Amazon Air stepped up freighter operations by 27pc during summer
AMAZON Air expanded its daily flight schedule by 27 per cent over the summer, according to a report issued by the Chaddick Institute for Metropolitan Development
AMAZON Air expanded its daily flight schedule by 27 per cent over the summer, according to a report issued by the Chaddick Institute for Metropolitan Development.
The report said the e-commerce giant increased its daily flight activity from 85 flights per day on Thursday, April 23 to 108 flights on Thursday, August 20, a 27 per cent increase. Between May and July, the company expanded its fleet by nine aircraft to 51 freighters, with a further three planes joining the fleet since then.
'All of the nine planes added between May and July are operated by Sun Country Airlines, one of its newest contractors,' the report said. 'Sun Country began flying a tenth new plane for Amazon in August.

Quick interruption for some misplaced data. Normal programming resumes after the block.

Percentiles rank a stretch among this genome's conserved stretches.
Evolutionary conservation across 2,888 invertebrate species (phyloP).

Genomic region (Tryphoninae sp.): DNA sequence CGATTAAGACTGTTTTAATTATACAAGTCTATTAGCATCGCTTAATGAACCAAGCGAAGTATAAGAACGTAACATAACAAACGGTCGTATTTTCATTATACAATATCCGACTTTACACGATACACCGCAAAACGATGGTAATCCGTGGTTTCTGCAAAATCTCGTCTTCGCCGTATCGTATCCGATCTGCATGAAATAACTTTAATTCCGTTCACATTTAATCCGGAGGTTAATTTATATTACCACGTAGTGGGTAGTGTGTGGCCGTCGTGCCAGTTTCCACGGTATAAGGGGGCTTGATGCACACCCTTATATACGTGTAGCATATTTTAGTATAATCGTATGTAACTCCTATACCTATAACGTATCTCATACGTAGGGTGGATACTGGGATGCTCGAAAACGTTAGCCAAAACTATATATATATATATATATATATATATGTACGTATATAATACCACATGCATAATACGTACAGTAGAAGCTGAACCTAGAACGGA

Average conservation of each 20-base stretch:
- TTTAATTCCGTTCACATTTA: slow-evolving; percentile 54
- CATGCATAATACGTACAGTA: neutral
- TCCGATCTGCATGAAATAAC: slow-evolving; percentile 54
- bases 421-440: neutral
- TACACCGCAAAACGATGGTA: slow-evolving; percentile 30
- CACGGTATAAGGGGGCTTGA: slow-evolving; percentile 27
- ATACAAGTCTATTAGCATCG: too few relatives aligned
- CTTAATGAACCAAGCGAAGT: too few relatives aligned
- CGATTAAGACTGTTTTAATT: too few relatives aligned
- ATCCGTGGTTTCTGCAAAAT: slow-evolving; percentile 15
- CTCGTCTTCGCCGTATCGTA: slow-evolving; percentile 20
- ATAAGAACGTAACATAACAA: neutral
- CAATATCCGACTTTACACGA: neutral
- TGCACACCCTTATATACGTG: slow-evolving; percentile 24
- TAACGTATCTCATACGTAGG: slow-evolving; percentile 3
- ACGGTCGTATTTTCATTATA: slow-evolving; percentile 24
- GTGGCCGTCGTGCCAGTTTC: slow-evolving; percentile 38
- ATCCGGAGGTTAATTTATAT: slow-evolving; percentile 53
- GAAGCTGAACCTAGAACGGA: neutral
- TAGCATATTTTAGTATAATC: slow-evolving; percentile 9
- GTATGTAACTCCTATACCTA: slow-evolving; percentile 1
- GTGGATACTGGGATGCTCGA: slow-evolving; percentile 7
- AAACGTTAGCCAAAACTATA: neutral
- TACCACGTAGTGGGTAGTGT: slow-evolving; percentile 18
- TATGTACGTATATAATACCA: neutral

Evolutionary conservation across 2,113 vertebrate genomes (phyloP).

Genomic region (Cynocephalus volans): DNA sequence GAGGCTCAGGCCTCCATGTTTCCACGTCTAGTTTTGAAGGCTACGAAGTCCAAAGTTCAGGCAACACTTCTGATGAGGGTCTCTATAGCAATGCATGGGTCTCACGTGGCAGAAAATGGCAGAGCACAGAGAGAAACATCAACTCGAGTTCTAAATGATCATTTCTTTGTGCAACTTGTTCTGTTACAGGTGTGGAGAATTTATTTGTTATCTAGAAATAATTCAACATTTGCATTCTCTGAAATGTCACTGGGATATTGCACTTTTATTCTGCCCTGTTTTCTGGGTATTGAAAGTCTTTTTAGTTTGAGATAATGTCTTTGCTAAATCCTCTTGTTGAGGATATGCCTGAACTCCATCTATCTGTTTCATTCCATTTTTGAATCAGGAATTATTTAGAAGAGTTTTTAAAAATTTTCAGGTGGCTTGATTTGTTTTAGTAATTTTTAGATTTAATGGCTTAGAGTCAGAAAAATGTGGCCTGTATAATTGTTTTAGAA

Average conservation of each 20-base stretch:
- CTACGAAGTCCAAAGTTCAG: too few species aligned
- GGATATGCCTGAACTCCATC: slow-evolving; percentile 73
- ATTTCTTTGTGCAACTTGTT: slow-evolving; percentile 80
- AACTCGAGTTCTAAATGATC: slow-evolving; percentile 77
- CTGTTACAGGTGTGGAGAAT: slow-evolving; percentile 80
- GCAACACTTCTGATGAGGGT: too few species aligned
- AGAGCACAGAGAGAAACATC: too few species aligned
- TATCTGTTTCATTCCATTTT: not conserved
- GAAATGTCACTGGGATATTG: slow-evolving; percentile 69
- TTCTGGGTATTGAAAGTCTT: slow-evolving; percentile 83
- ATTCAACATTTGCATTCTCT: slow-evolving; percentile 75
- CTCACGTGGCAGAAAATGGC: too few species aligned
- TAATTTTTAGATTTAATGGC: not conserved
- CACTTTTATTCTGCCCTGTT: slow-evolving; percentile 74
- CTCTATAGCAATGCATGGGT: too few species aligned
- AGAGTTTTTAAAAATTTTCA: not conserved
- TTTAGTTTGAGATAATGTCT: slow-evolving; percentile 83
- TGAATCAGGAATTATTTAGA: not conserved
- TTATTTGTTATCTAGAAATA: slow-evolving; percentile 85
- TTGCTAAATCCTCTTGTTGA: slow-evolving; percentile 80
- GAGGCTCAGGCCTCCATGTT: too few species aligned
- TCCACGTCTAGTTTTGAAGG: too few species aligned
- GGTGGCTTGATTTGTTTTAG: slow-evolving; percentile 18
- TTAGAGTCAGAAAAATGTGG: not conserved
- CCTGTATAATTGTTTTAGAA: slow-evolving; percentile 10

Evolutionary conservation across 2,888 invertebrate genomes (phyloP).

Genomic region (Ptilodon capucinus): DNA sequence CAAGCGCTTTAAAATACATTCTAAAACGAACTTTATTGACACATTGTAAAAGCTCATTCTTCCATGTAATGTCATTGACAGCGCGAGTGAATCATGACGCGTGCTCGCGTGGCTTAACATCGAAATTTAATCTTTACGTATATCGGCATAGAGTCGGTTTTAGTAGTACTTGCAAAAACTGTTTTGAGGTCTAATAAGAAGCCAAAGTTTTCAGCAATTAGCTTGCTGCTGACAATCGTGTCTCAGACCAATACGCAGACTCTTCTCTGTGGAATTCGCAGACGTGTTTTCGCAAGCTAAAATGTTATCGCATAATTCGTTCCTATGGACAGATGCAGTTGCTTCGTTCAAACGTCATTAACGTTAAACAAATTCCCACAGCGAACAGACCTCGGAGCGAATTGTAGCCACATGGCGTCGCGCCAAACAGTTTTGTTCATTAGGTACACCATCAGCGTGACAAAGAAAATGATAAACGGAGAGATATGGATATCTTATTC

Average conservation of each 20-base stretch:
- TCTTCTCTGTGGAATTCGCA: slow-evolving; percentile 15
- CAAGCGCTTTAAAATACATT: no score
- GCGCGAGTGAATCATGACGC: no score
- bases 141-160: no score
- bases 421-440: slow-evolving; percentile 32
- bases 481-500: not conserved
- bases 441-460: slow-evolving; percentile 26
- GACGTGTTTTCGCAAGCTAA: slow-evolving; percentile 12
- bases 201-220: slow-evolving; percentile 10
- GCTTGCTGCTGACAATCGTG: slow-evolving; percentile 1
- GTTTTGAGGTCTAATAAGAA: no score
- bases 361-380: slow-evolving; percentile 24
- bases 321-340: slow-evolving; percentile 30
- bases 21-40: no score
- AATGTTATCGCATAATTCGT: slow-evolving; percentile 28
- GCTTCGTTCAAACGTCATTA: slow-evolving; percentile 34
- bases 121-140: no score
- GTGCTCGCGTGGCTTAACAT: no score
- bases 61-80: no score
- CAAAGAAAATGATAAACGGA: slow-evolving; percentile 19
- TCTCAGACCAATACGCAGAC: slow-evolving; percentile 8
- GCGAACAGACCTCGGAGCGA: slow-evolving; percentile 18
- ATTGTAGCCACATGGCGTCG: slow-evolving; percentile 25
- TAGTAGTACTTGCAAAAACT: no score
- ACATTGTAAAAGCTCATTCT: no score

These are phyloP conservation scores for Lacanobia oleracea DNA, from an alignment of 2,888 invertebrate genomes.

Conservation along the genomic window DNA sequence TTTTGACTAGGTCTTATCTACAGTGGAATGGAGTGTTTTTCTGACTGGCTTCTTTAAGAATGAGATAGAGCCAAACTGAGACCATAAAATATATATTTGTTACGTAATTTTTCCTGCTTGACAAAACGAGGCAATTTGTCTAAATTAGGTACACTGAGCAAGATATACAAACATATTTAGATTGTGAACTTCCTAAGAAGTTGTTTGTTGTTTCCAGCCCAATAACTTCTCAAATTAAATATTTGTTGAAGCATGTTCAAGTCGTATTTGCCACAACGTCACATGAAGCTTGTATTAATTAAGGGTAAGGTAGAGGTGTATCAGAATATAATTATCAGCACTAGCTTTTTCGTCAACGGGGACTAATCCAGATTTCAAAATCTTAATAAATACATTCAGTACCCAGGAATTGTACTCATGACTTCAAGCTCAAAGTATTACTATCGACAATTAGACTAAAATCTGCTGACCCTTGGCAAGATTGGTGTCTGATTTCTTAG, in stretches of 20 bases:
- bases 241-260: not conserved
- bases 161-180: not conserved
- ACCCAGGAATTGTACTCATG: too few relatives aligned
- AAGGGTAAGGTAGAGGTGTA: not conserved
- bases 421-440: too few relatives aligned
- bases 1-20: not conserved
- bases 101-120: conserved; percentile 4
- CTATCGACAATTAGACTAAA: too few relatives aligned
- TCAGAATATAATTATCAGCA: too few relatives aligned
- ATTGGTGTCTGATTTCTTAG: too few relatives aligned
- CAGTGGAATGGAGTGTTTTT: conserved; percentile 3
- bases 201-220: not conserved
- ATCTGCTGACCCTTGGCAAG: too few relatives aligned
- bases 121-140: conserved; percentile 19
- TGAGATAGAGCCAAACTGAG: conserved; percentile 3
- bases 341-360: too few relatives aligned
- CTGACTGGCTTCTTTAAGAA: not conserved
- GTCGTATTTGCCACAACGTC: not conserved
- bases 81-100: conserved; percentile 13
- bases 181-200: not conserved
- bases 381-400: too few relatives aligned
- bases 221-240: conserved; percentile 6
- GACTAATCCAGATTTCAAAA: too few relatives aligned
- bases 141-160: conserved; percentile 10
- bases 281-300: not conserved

'Then, this month, Southern Air and Air Transportation International began flying Amazon Air's 11th and 12th new planes of 2020.'
The report also found that Amazon was continuing to decentralise its operation. 'As a result of Amazon Air's continuing emphasis on point-to-point flying, the share of flights using its Cincinnati/Northern Kentucky (CVG) hub fell between April and August.
'The share of take-offs and landings involving the three largest hubs similarly dropped. We anticipate its decentralised orientation to persist even after Amazon takes occupancy of its massive new CVG facilities next year.'
The report also found that the company is operating international flights, although a minimal number. It said that the airline often operates semi-regular flights between the US mainland and both Amsterdam Schiphol and Shanghai Pudong International (Shanghai) airports - facilities widely regarded as focal points for logistics in continental European and China, respectively. Serving these points is most critical to just-in-time restocking.
'We expect more flying to and from international points over the next several years. How quickly this occurs, however, is hard to predict,' the report stated, according to London's Air Cargo News.